If you think about it, estate planning is probably the main reason why we buy life insurance. We want to make sure that those who will have to take care of our affairs after our passing will be able to do so without undue burden on their own finances.
Explains how to use your life insurance benefits for estate planning.
Advises which policy will be most effective for your needs.
Premiums can vary by as much as 50% for the same coverage and options, so it pays to get quotes from as many reputable insurers as possible.
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A life insurance policy can guarantee your beneficiaries receive your estate in full.
You work hard to earn your money and take pride in the things you own. Most likely, you want to see all your personal assets passed on to your heirs intact. However, your estate, which includes not only your house and land, but also your money and investments must be settled when you die.
In a nutshell, settling an estate includes taking inventory of your possessions, assessing their value, and paying estate taxes based on its net worth. Depending upon how large your estate is, this may reduce its worth by a substantial amount.
Your beneficiaries are also required to pay a tax on the things they inherit from you. All valuable assets you've left to them will be subjected to a capital gains tax. Since the capital gains tax is based upon your net worth, it is possible that the tax will exceed the amount your beneficiaries can afford. If this is the case, they may be forced to liquidate part or all of your estate in order to cover the tax.
To avoid the fate of having your estate significantly diminished by taxes, there are steps you can take. However, the taxman comes as surely as does the end of life, and some estate taxes simply cannot be avoided.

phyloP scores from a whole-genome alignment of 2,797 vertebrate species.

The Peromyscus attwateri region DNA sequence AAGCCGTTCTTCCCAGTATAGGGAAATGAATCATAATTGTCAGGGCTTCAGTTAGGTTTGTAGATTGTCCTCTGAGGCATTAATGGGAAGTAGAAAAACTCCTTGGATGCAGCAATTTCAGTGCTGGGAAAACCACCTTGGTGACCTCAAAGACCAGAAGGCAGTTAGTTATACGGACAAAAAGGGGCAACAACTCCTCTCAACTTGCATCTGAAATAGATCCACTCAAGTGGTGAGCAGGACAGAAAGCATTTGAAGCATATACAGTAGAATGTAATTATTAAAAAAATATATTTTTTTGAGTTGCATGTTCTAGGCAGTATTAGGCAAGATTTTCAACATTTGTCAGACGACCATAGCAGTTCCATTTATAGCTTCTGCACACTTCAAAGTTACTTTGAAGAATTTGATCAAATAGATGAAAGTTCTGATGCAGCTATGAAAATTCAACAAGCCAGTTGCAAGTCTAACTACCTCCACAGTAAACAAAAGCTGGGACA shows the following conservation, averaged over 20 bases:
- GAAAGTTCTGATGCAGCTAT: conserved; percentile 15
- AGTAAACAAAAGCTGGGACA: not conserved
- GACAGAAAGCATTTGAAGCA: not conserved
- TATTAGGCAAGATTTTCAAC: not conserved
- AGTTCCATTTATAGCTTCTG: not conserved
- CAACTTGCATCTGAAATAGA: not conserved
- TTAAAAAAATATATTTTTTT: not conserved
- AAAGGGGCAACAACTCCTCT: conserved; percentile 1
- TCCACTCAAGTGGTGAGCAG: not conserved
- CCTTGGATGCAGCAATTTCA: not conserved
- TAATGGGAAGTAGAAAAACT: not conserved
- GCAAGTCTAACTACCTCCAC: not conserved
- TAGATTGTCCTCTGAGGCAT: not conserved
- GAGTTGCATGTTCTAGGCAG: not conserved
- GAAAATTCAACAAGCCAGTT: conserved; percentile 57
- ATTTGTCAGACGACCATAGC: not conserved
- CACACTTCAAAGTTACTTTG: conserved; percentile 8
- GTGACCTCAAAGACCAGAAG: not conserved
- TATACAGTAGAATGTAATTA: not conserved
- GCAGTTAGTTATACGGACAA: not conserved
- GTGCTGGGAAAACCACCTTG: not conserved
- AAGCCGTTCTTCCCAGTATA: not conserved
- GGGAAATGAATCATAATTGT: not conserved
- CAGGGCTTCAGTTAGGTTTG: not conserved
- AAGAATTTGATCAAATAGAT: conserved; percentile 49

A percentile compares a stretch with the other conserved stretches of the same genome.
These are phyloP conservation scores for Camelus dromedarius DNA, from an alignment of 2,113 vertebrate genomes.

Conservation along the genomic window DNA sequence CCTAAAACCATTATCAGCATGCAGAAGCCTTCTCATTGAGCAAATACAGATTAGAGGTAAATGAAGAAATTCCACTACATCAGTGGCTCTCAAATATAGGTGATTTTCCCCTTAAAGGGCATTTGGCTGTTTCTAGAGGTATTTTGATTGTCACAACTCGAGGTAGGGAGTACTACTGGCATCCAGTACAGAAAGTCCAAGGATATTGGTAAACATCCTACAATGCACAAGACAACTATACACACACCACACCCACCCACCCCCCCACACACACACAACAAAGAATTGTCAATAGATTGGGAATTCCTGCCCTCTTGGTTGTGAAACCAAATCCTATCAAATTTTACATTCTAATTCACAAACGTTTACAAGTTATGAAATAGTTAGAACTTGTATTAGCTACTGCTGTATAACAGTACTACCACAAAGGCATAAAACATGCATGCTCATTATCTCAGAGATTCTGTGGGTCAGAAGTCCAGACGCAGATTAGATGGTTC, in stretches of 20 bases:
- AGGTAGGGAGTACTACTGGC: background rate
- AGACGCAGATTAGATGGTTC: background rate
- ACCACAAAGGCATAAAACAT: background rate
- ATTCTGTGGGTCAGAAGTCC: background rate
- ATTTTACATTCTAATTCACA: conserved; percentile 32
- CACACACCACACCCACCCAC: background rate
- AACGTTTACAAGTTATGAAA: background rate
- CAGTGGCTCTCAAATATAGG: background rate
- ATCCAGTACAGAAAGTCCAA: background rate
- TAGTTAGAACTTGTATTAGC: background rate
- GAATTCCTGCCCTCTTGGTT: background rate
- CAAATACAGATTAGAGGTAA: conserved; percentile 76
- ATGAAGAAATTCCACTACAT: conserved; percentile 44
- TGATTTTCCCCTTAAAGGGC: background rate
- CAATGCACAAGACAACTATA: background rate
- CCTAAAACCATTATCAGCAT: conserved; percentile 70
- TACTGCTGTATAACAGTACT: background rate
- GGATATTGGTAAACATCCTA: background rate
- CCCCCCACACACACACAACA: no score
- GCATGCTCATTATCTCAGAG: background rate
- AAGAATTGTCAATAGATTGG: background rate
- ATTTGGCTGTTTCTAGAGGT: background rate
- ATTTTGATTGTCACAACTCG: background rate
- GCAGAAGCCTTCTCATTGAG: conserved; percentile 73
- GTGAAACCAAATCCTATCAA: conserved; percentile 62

Purchasing a life insurance policy with a death benefit large enough to offset the amount of capital gains and estate tax you expect your estate to be subjected to, guarantees your beneficiaries will not be forced to sell your assets or be left with a fraction of your estate.
A life insurance policy designed with estate planning in mind should cover the immediate expenses precipitated by your death. Funeral expenses, fees associated with settling your estate, and other miscellaneous costs can really put a burden on your family. By reading estate planning info and making arrangements ahead of time, you can alleviate these concerns.
Since the death benefit from a life insurance policy is payable upon death, your family will have access to these proceeds instantly and can use them, if necessary, to pay any immediate financial obligations.
While we generally recommend that most people purchase a term life policy in order to maximize coverage at the lowest possible cost, term insurance is not ideal for estate planning purposes. Instead, if estate planning is your chief concern, we recommend some type of whole life policy.
A properly designed whole life insurance policy can guarantee the entire transfer of your estate to your heirs upon your death.
Although a term policy offers similar protection, you still run the risk of the policy expiring before you do. If this happens, or if you outlive your insurability under a term life policy (it is much more difficult to buy a life policy past retirement age), you lose all your protection.
To avoid this possibility we recommend purchasing a whole life insurance policy, so that you will have the peace of mind that comes with knowing that your estate settlement will be covered.
If you'd like a little help with designing the right whole or permanent policy, get in touch with an agent from one of our partner carriers, who can examine your total financial picture, and help tailor a policy to fit your specific needs.